SynopsisIn Chapter 14, we saw the people refusing to enter the Promised Land, because they didn’t trust the LORD to help them defeat the people living there. In this chapter, further rebellion happens, when the Levites—or, some of the Levites, at least—rebel against Moses and Aaron. Verses 1–2 say that they “[become] insolent and [rise] up against Moses.” A group of 250 men, who are “well-known community leaders who had been appointed members of the council,” come to oppose Moses and Aaron, because they feel that Moses and Aaron are getting too arrogant.
“You have gone too far! The whole community is holy, every one of them, and the LORD is with them. Why then do you set yourselves above the LORD’s assembly?” (verse 3b)
It’s already been mentioned that Moses is the most humble man on Earth, however, he also knows that the LORD has chosen him to lead the Israelites, and that the LORD has chosen Aaron to be High Priest. Especially ironic is the fact that Moses never wanted the job in the first place—he’s just doing it because the LORD told him to, and he doesn’t want to refuse Him. So his response to the Levites shows both humility and confidence that he is doing the LORD’s will: first, he falls face down. I think this is his response to blasphemy; the people are not properly representing the LORD’s will, as Moses does. Second, he responds to them:
Then he said to Korah and all his followers: “In the morning the LORD will show who belongs to him and who is holy, and he will have that person come near him. The man he chooses he will cause to come near him. You, Korah, and all your followers are to do this: Take censers and tomorrow put fire and incense in them before the LORD. The man the LORD chooses will be the one who is holy. You Levites have gone too far!”
Moses also said to Korah, “Now listen, you Levites! Isn’t it enough for you that the God of Israel has separated you from the rest of the Israelite community and brought you near himself to do the work at the LORD’s tabernacle and to stand before the community and minister to them? He has brought you and all your fellow Levites near himself, but now you are trying to get the priesthood too. It is against the LORD that you and all your followers have banded together. Who is Aaron that you should grumble against him?”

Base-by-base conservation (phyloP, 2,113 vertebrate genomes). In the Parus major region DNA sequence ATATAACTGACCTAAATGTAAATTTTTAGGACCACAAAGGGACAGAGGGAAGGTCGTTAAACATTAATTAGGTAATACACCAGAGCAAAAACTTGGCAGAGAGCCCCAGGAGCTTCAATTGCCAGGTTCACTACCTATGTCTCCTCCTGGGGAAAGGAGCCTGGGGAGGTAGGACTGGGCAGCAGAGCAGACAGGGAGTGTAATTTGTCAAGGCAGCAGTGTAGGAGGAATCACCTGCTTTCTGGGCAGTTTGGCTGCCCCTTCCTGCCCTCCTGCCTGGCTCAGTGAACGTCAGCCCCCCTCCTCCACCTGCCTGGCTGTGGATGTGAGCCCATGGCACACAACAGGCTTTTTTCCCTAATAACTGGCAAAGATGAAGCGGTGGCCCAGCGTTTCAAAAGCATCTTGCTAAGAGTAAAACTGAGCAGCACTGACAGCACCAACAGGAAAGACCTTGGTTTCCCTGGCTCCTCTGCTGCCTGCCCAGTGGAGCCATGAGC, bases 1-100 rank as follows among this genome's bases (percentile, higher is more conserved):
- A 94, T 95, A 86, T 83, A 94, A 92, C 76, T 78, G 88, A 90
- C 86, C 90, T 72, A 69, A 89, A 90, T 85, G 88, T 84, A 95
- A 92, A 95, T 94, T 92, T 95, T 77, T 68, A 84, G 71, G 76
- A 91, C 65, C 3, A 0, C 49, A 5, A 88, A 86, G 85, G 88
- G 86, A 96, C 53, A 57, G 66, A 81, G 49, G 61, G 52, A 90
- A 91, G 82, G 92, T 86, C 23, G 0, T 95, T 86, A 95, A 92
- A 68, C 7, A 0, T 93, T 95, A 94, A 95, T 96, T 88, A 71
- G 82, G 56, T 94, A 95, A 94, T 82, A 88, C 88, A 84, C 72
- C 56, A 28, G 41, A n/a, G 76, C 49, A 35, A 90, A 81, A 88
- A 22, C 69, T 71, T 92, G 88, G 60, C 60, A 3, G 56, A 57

So it will be a showdown. The Levites and Aaron will bring censers of fire before the LORD, and the LORD will choose whoever He wants to choose.
In the meantime, Moses summons Dathan and Abiram, two of the rebels, and they refuse to come. And, as is so often the case, they bring out the “if only we’d stayed in Egypt” speech:
Then Moses summoned Dathan and Abiram, the sons of Eliab. But they said, “We will not come! Isn’t it enough that you have brought us up out of a land flowing with milk and honey to kill us in the desert? And now you also want to lord it over us? Moreover, you haven’t brought us into a land flowing with milk and honey or given us an inheritance of fields and vineyards. Will you gouge out the eyes of these men? No, we will not come!” (verses 12–14)
At this, Moses becomes angry, because he has “not taken so much as a donkey from them” (verse 15), and this is how they’re treating him. So he tells the LORD not to accept the offering of the people who are rebelling.
So Moses tells Korah, who appears to be the leader of the rebellion, that he and all of his followers are to appear before the LORD, the next day, along with Aaron, with their censers full of incense. So, the next day they do so, and the LORD appears at once, saying to Moses and Aaron, “Separate yourselves from this assembly so I can put an end to them at once” (verse 21).
Again, the response by Moses and Aaron shows good leadership, in my mind: rather than saying “See? We told you so!” and sitting back to watch the wrath, they fall facedown before the LORD, and beg Him to only punish the guilty people, not the ones who weren’t involved in the rebellion. So the LORD instructs Moses to have the “assembly” move away from the tents of the rebellion’s ringleaders—Korah, Dathan, and Abiram. (I put the word “assembly” in quotes to note specifically that this is the word used in the text (in the NIV); I normally interpret this word to mean the entire Israelite nation, although it may not.)